Fresh news

22 May 2018

The thought of giving a presentation can be a terrifying one for even the most seasoned businessperson. Having to stand in front of colleagues, superiors, complete strangers or important clients – sometimes all at once! – can set the pulse racing, the sweat glands pouring and leave your tongue twisted, tied-up and uncooperative, to say the least. 

However, the real tragedy in this scenario is the fact that all your hard work and great ideas are rendered far less impactful by a poor presentation. You might have a game-changing idea or a report to blow your boss’ mind, but if your presentation is a mess it will leave your audience with a less than impressed perception of you and your work.

So, next time you’re required to give a presentation, try these tips that actually help, instead of imagining your audience naked and ending up queasy, uneasy, or on the wrong end of a sexual harassment workshop!

1)  Prep like a pro

Presentation preparation should extend beyond simply firing up PowerPoint, scribbling on some cue cards and dry-cleaning your ‘take me seriously’ suit. Although it’s crucial to ensure your props and visual cues are on point, you should spend time learning your presentation intimately – practice it in front of the mirror and really get comfortable with the content to ensure you aren’t just standing in front of your audience reading from a sheet of paper. If you really know your stuff, you’ll have some freedom to improvise should you draw a blank and the cue cards just don’t cut it. You will also come across as far more knowledgeable and genuine, and the audience will warm to that and the effort you’ve clearly put in.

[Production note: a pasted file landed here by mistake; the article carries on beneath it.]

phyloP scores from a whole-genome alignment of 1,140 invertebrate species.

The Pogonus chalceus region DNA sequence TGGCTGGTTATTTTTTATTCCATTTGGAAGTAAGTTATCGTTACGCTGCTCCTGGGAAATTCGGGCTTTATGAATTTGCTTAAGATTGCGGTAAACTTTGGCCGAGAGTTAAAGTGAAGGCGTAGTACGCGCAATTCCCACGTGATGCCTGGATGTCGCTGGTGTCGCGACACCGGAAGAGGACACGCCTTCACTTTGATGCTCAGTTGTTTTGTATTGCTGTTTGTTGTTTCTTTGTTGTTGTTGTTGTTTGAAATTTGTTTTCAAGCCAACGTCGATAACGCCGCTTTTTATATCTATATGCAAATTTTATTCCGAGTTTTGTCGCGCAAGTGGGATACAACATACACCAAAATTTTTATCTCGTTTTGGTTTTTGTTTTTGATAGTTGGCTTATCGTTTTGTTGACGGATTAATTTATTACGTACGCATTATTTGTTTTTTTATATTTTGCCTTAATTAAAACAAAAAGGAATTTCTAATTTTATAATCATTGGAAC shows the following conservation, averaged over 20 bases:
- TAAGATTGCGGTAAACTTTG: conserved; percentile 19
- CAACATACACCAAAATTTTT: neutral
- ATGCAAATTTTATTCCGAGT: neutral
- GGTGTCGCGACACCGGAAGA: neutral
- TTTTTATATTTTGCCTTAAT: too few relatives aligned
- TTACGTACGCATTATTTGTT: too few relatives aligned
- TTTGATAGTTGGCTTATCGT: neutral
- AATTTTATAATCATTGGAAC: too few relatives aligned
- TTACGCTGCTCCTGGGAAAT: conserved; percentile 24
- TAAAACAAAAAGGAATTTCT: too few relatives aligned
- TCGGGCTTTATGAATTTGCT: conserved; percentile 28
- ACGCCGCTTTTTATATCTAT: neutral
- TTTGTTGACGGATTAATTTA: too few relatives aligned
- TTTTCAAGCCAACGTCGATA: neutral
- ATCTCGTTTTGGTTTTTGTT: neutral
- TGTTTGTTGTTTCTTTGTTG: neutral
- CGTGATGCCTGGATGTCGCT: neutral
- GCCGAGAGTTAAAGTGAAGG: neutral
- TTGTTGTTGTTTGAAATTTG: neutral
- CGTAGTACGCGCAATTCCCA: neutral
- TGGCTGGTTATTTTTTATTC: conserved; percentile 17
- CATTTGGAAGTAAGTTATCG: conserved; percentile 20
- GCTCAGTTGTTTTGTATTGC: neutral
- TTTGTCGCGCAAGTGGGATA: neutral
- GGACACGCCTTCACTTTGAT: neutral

Furthermore, it never hurts to get a feel for your audience before presenting to them. Are you talking to a no-nonsense boardroom of time-poor executives? They might not appreciate your ‘working hard, or hardly working, amiright?’ one-liner – whilst, conversely, it might go down a hit with the sales staff. Cater your presentation to your audience and you’re bound to make a more positive impression.

2)  Strike fast, reel ‘em in slow

The fishing analogy might not register with everyone, but the sentiment is rather apparent: start your presentation off on an exciting note, hook them, take your time winning them over, then land it on the right note.

When you first stand up in front of your audience they should hopefully be receptive to what you have to say, or at the very least, they will give you a fair chance to make your case. If, however, you stand up there and immediately start pouring over the latest sales figures, they will probably switch off before you even get through your first slide. Once you’ve lost the attention of your audience you aren’t likely to recapture it, and your presentation will fall flat.

It’s essential that you grip the audience as soon as you start speaking. Open with an insightful quote, an interesting fact or statistic or an entertaining anecdote to get them hooked, then proceed to spoon-feed them the less exciting stuff (though you would do well to spice this up too and present ‘boring’ information as concisely and passionately as possible to keep the audience interested). If you excite them from the off, you will have a much longer window of attention to work with.

3)  Talk to them, not at them

Don’t ever think of a presentation as, well, a presentation – it’s a conversation. You’re not standing up there to reel off monotonous facts and stats, you’re conveying important information in an interactive, engaging, and hopefully two-way discussion that allows your audience to feel like they are part of the performance.

If you just stand up there and talk at them unenthusiastically, without creating eye-contact, they aren’t really going to care about what you’re saying, even if they feign it. You aren’t a presentation bot reading out the daily news, you’re a fellow human being sharing something that you actually care about, and you want them to care too. Ask the audience questions, or for a show of hands, ask for their input or opinion; make them feel included and they will take a vested interest in the content of your presentation.

4)  Learn from the experience

You don’t exactly need to go as far as videoing yourself during the presentation, unless you’re that way inclined, but you should always be open to feedback from your colleagues and members of the audience. Don’t shy away from constructive criticism and try to take this information on board and use it to refine your presentation technique.